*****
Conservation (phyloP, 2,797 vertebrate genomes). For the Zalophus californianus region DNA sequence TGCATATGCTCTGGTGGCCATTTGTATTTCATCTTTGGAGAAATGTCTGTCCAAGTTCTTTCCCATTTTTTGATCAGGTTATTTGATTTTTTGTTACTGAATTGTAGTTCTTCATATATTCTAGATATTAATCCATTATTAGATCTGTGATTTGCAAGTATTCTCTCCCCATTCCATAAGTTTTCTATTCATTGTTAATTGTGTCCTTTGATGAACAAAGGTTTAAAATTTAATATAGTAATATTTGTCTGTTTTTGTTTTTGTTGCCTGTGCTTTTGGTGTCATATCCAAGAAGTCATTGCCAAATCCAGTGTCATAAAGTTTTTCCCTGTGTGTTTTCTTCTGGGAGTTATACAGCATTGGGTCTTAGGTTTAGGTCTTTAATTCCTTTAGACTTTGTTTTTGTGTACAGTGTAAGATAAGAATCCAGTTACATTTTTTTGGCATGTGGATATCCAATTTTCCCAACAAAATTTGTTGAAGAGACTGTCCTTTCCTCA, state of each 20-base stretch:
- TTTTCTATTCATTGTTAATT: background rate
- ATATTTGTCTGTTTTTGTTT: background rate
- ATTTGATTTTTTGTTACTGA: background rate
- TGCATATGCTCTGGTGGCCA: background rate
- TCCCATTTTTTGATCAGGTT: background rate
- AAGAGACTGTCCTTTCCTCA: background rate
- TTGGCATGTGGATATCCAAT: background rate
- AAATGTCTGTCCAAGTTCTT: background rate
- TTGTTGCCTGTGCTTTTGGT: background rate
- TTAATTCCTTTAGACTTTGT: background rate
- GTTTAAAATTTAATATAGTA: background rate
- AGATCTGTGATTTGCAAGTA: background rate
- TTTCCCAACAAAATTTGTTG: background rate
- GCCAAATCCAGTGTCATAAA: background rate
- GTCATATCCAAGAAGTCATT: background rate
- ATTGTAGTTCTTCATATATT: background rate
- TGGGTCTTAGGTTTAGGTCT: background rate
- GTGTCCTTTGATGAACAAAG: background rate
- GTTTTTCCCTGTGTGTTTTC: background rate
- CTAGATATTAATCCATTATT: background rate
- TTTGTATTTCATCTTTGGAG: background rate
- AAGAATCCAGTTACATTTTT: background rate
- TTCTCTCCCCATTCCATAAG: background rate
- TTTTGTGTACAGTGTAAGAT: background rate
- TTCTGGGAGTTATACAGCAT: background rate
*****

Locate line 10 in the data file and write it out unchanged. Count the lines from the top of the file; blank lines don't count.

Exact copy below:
- TTGTTGCCTGTGCTTTTGGT: background rate